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The Future of Work is Empathy

By Fiona Wilhelm

The Future of Work is Empathy

The key to the Future of Work is Empathy

During the various phases of COVID, I’ve reflected on the Future of Work initiatives I’ve been involved in throughout my time in big 4 Consulting firms. Covid has caused an acceleration for many industries that were already disrupted, shut down businesses that were teetering on the edge of relevance and created burning platforms for others. It has affected business, right down to the way we work each day (mainly in active wear) and ironically, the opportunity for a more ‘future fit’ workforce.

Covid is the opportunity to walk in the shoes of your employees

If there is one thing COVID has taught us in business, it’s to question whether we understand our employees as well as we understand our customers.

I’ve lost count of the amount of times in my Consulting career that clients spoke about ‘Transformation’ as an enterprise or tech implementation, rather than looking at their best asset - their people. It’s no coincidence that “Human Centred Design” is by far one of the best ways to uncover the basis for true transformation. By addressing your business need, the experience you want to create ( employee and customer) and the technology that will enable that change, you can enable a workforce who will drive that change.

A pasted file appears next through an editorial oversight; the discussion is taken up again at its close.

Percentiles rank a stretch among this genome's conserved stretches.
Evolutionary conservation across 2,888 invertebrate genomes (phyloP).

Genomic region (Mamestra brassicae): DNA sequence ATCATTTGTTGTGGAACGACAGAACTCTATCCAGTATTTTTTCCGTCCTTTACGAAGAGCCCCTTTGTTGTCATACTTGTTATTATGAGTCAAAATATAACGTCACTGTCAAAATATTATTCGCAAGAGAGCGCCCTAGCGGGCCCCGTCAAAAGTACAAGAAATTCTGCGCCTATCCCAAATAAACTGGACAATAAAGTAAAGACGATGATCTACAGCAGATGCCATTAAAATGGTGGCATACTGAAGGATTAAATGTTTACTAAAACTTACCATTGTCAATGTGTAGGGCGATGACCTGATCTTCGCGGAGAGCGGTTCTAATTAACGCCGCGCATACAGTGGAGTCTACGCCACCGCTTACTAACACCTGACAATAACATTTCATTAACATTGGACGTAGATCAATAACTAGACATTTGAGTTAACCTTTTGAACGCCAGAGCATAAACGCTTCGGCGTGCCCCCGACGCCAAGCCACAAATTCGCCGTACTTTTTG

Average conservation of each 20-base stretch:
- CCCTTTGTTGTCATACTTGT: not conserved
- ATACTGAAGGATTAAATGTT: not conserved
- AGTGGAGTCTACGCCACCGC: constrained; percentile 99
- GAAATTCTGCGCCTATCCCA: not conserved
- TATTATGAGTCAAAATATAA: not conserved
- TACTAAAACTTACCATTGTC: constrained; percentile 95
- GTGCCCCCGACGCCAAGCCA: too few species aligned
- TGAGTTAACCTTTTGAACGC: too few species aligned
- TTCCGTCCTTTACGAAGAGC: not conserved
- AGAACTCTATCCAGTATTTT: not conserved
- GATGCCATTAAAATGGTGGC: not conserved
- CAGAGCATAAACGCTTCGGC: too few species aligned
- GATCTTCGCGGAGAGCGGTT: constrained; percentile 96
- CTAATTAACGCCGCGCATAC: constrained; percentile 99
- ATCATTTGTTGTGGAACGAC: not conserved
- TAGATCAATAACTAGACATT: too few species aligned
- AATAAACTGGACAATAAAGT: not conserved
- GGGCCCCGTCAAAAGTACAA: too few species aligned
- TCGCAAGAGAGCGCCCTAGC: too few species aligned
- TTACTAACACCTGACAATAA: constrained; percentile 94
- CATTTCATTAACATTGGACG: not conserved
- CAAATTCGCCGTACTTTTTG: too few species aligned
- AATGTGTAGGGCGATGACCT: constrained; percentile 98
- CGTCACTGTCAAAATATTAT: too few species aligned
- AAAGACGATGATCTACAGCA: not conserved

Perhaps your current business model is no longer suitable? Eg: All your customers have moved online due to Covid and your physical stores are no longer relevant. Whatever the scenario, your employees are the ones who are the vehicle to get you there.

I’ve got NPS scores — what more do I need?

Whilst many companies have worked on their customer experience - from optimising online shopping carts or transitioning from call centres to online chat based on customer behaviours - many organisations have missed the opportunity to go beyond an NPS score with employees, real behavioural data is what you’re after.